Wednesday, December 7, 2016

Review: Luke: The Gospel of Mercy

Being a high school theology teacher, I am always on the look-out for new Scripture study programs that can help enhance what I do each day in the classroom.  As you can imagine, there are a ton of different programs out there, with new ones seemingly being created and promoted each year.   When opportunity came about to review Catholic Scripture Study's Luke: The Gospel of Mercy published by Saint Benedict Press, I was very happy to do so.  I am glad I did, since this is the first CSS Bible Study that I have had a chance to review. 

Let me say, at the start, that this CSS Bible Study is beautifully produced and packaged.  When I first flipped through the over 300-page study guide, I remarked to my wife that it may be the most beautiful produced Catholic Bible study guide I had ever laid my eyes on.  Authored by popular Catholic writer Dr. Paul Thigpen and Fr. Jeffrey Kirby, each of the 18 lessons through Luke are lavishly illustrated with sacred art, photos, maps, and in-text information boxes that provide helpful supplemental information at  strategic points in the text.  These helpful in-text boxes contain "Voices of the Saints", "Rome to Home", and "Catechism Connections".  To emphasize how well they are placed in the text, one of the "Voices of the Saints" that I really appreciated came from St. Ambrose, where the authors quotes him saying, "Luke writes his Gospel to Theophilius, that is, to the one whom God loves.  But if you love God, it was also written to you.  And if it was written to you, you too must fulfill the duty of an evangelist.  Diligently keep this token of Luke's friendship close to your heart (10)."  I found this quote to be quite fantastic and a perfect to beginning my journey through the CSS's Luke: TheGospel of Mercy

The text, itself, is large and very readable, suitable to almost any setting.  Each lesson provides over five pages of "study notes" that gives the reader  a considerable amount of contextual insight into the text.  Next you will find a prompt to view the section of the DVD that accompanies the study guide, with space for notes and annotations.  The final section of each lesson provides questions, both exegetical and life application in scope.  These can be used for personal, as well as group study. 

The DVDs, in coordination with the study guide, are divided into 18 lesson.  Each lesson contains two sections, one led by Dr. Thigpen which focuses on providing the background necessary to studying the given text, with the second being a shorter life application reflection given by Fr. Kirby.  Dr. Thigpen's teaching usually is around ten minutes each in length, while Fr. Kirby's reflections are half that amount.  Both selections, for each lesson, are well-produced, with Dr. Thigpen's portion being taped in a studio, while Fr. Kirby's life application reflections are on location in Rome.  Viewing many of the presentations on the DVDs, not only did I learn some new information about Luke, but I was also edified and confirmed in my faith.  The three DVD's contain almost five hours worth of instruction.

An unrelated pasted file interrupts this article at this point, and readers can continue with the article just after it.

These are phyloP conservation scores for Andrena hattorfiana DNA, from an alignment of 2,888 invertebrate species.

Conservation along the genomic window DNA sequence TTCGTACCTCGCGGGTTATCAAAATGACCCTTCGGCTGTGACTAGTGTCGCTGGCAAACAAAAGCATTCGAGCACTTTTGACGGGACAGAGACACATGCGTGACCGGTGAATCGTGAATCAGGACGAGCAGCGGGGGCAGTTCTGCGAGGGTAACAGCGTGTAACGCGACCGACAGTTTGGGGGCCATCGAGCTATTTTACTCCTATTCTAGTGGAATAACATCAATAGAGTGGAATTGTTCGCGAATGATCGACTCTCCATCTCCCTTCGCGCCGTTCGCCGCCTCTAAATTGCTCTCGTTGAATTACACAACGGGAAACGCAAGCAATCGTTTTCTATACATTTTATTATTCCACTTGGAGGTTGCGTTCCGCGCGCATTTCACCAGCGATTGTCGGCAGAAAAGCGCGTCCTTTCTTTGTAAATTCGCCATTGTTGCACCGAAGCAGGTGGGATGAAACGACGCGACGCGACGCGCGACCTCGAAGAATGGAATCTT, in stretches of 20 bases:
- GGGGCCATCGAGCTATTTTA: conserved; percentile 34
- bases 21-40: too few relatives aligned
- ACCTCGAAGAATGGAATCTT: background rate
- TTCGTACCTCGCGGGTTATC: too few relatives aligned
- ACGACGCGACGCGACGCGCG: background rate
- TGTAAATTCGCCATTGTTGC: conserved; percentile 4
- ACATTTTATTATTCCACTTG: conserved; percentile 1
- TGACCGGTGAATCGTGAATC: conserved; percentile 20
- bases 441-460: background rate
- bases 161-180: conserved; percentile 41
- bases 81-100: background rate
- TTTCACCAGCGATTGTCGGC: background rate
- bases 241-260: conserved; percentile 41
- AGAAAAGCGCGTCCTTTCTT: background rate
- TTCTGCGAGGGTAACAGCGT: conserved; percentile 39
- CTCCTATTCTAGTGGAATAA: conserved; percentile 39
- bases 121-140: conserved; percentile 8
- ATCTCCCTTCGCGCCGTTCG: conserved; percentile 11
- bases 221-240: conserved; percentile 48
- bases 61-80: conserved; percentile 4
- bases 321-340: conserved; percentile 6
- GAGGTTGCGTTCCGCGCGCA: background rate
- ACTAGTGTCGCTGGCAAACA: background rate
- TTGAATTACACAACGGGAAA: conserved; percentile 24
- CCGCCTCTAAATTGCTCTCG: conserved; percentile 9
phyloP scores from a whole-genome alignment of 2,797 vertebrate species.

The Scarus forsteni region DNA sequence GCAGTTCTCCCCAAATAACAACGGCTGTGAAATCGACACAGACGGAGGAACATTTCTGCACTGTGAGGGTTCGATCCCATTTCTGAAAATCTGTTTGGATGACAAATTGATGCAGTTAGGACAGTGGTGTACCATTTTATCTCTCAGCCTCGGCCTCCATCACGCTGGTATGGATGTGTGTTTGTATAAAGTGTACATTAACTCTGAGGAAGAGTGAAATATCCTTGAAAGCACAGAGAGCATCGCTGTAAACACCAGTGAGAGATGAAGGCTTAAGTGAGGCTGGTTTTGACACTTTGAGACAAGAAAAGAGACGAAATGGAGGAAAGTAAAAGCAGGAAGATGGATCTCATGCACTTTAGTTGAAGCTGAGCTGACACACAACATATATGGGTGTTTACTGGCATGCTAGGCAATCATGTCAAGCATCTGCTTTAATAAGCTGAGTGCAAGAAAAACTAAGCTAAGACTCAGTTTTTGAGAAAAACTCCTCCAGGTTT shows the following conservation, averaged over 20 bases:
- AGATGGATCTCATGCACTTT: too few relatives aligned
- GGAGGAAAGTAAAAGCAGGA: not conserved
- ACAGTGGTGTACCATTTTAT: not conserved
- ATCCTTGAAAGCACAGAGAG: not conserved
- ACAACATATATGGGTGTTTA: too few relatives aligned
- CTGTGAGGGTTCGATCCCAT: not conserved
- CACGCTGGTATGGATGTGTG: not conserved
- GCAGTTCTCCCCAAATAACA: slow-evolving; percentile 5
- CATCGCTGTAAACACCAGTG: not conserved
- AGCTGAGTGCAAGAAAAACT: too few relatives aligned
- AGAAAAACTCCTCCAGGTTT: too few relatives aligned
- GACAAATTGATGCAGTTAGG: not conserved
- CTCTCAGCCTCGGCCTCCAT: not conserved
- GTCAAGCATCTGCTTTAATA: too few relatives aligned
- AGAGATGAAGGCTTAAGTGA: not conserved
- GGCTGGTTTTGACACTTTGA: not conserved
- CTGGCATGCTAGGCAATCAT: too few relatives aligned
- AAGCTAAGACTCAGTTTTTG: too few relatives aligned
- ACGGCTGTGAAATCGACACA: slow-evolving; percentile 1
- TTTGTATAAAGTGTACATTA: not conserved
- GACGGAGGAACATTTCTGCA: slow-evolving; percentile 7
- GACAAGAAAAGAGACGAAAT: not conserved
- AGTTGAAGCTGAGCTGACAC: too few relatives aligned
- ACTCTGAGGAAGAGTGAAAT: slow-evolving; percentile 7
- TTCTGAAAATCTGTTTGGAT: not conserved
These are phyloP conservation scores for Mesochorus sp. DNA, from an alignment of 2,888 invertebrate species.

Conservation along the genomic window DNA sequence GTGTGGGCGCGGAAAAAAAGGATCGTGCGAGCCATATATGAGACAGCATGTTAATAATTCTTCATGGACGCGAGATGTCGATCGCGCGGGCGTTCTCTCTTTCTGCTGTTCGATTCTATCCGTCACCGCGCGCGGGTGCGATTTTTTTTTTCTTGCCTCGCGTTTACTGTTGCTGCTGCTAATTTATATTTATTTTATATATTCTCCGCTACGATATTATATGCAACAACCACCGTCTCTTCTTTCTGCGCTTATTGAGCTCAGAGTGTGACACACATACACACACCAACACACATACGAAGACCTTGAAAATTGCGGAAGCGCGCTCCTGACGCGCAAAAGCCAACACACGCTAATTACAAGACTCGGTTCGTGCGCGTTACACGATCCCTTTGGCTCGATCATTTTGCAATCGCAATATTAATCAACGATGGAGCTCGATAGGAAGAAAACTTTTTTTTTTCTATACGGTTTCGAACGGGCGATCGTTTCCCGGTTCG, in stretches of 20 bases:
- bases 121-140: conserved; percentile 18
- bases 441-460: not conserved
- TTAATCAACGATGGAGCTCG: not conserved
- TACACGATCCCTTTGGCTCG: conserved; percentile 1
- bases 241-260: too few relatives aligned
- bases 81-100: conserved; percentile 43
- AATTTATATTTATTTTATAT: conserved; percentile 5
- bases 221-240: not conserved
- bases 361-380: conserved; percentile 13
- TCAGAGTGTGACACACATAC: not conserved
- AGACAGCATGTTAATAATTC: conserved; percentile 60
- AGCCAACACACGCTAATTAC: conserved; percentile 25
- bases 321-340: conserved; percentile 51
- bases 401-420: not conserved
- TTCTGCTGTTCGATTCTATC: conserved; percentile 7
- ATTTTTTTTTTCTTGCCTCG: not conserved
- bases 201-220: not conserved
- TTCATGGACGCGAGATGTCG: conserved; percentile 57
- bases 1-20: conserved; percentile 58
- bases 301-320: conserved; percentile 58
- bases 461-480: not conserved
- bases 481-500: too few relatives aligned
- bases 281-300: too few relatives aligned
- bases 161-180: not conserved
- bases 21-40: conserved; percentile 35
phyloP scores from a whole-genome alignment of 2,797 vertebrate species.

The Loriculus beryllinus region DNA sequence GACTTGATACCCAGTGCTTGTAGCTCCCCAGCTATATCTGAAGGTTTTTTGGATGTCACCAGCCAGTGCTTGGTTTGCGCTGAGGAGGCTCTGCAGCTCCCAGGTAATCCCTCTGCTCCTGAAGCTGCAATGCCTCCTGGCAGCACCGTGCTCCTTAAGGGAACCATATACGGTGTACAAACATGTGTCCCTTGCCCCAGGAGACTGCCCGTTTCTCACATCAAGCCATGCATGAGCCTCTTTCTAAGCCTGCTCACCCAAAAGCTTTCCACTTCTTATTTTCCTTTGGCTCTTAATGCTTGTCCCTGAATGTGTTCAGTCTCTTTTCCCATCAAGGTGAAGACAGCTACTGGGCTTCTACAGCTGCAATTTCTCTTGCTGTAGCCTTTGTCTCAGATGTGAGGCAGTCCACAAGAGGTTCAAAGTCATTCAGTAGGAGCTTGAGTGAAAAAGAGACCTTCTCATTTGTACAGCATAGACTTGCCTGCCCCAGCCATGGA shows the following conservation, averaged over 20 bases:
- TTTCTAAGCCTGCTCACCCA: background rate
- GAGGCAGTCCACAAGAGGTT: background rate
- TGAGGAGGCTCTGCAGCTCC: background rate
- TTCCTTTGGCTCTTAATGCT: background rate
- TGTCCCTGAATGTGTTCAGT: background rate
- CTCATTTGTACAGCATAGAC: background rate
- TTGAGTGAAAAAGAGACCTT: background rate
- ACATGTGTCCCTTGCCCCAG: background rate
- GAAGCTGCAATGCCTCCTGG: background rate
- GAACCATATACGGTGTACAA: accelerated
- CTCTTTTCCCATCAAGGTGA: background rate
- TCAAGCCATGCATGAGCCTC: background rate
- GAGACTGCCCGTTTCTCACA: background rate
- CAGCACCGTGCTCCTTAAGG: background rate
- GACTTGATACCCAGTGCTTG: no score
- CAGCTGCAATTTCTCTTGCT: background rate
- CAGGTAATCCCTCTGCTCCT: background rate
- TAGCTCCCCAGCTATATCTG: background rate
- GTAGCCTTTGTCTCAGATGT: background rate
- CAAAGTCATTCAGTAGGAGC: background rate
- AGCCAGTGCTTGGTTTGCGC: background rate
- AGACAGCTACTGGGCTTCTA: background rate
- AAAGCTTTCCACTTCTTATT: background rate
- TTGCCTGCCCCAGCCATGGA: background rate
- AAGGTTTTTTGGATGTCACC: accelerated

Having read through the material, I would say that this study is intended for anyone who is a beginner as well as one who has been a long-time veteran of attending and leading bible study.   I highly recommend this, particularly to those of you who are looking for a home study.  I plan on using some of the materials for my high school class, since it is so well done.  Bravo to CSS and Saint Benedict Press for creating this.

Saint Benedict Press provided this bible study to me with the understanding that I would give an honest review.


Deacon Dave said...

Thanks, Timothy. If I was to use it in a parish adult faith formation course, about how long would you say one class time would be?

As an aside, in case anyone was ever curious about it from a Catholic point of view...I was gifted with a leather-like Life Application Study Bible, NLT version. The amount of application notes is astounding and they are extremely helpful for personal application or homily preparation. Of course there are notes on key Catholic verses that need to be corrected/adapted but I was also happy to see that in some few instances they actually include the Catholic interpretation as one option in interpreatation (e.g., Last Supper Eucharistic theology).

Overall a VERY excellent choice especially for someone who is well grounded in the Faith and can make the necessary adaptations. The closest I have ever seen in a Catholic Bible that has such helpful notes/applications would be the Christian Community Bible: Catholic Pastoral Edition

Timothy said...

With video, I think you could do it in an hour and a half.